Reflections and Next Steps

Updated: Jan 14

This project became much more involved than I ever could have imagined. What I thought would feel like just another YouTube video ended up getting quite complicated, quite quickly. Here is my process, and what I learned while doing this preliminary version of The Alley.

The Idea:

The Alley is the first idea I ever had for a musical theatre piece. Each song is a window into the lives of the people that live in this place-less alley. None of the stories are necessarily connected, and can run in any order. As a digital project, the advantage is that the viewer can choose that order for themselves. The piece as a whole is not necessarily one that would be easily staged in the traditional sense, as it would lose the non-chronological aspect when a director would have to decide who sings when. Staging the show traditionally would also not be visually very interesting. Turning The Alley into a digital theatre project allowed me to create what Gontai Wang calls contingently obligatory relation, 'which means that the relationship between the artefacts combined in a total product is not predefined but contingent on the actual combination' (Wang). The necessity of the piece to technology (and vice versa) creates something that is not what we would think of as 'traditional' theatre.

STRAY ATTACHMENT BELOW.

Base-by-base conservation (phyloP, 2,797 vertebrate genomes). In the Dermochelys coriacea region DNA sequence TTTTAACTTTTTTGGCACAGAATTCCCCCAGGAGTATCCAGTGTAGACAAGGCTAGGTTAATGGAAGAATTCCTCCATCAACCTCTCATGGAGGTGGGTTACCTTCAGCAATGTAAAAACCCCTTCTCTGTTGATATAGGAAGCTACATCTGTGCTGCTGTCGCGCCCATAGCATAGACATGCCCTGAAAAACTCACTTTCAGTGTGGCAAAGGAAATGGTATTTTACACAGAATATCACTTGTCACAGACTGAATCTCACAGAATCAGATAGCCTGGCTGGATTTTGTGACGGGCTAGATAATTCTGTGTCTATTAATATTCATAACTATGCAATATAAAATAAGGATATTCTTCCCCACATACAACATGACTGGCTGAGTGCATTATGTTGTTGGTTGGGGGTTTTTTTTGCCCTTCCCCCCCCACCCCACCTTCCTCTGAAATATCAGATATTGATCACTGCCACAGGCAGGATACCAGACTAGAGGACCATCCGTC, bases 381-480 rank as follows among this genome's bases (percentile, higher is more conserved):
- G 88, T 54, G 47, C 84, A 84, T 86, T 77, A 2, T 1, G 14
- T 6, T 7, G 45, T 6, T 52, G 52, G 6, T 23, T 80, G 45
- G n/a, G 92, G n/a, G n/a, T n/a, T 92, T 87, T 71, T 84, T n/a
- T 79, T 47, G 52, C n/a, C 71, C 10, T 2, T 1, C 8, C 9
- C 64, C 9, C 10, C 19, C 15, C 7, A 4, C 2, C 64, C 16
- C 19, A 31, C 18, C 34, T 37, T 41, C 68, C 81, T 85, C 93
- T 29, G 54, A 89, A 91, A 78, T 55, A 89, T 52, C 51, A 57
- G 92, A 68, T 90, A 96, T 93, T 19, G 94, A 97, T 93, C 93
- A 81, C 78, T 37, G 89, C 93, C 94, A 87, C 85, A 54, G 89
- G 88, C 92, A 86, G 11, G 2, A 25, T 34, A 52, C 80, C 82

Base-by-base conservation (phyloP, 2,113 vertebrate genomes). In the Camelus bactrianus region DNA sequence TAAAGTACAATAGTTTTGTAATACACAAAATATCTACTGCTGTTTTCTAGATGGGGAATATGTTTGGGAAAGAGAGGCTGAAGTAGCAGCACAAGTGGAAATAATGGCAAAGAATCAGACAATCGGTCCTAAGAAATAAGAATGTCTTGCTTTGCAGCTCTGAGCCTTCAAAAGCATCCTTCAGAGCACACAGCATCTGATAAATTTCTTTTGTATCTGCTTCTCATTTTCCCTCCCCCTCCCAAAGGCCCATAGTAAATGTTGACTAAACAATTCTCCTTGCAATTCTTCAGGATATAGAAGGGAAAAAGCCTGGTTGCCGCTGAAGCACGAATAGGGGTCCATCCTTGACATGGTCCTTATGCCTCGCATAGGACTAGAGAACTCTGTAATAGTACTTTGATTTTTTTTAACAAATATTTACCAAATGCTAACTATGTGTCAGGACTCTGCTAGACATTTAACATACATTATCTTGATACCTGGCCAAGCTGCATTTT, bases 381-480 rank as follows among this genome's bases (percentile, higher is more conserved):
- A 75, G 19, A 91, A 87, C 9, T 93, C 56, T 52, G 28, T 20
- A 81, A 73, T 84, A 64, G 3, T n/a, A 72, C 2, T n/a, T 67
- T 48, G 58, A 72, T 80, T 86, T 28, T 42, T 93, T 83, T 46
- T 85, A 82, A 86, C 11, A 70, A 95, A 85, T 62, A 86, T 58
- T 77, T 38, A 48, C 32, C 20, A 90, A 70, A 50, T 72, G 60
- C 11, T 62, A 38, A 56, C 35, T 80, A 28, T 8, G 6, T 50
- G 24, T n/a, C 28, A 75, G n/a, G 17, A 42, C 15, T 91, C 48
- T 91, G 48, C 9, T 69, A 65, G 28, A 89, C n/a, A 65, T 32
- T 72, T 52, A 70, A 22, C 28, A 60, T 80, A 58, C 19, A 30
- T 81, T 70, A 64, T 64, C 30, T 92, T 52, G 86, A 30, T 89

The Process:

The following is my weekly plan document for The Alley, which contains all plans for engagement and publishing. As detailed in previous blog posts, this did is not how the project ended up going, but I find it helpful nonetheless:

The best of intentions.

The Project:

Online Engagement:

With the project less full than I'd like it to be, I haven't widely distributed the project to my own audience, but I have sent it to a few friends, family, and collaborators to get their feedback. Their opinions were widely: very cool concept, good songs, could use some polish/a better platform.

I am excited for the potential this project has for collaborative engagement. If my idea works the way I hope it will (more on this later), soon there will be a world-wide map of collaborators. So far, the map includes Chicago, New York City, and Wolverhampton, and I'm hoping to get in touch with more regional collaborators.

This duet is one where I lost the singers to covid, but it does show the digital engagement work I've been doing for The Alley:

Disseminate and Collaborate!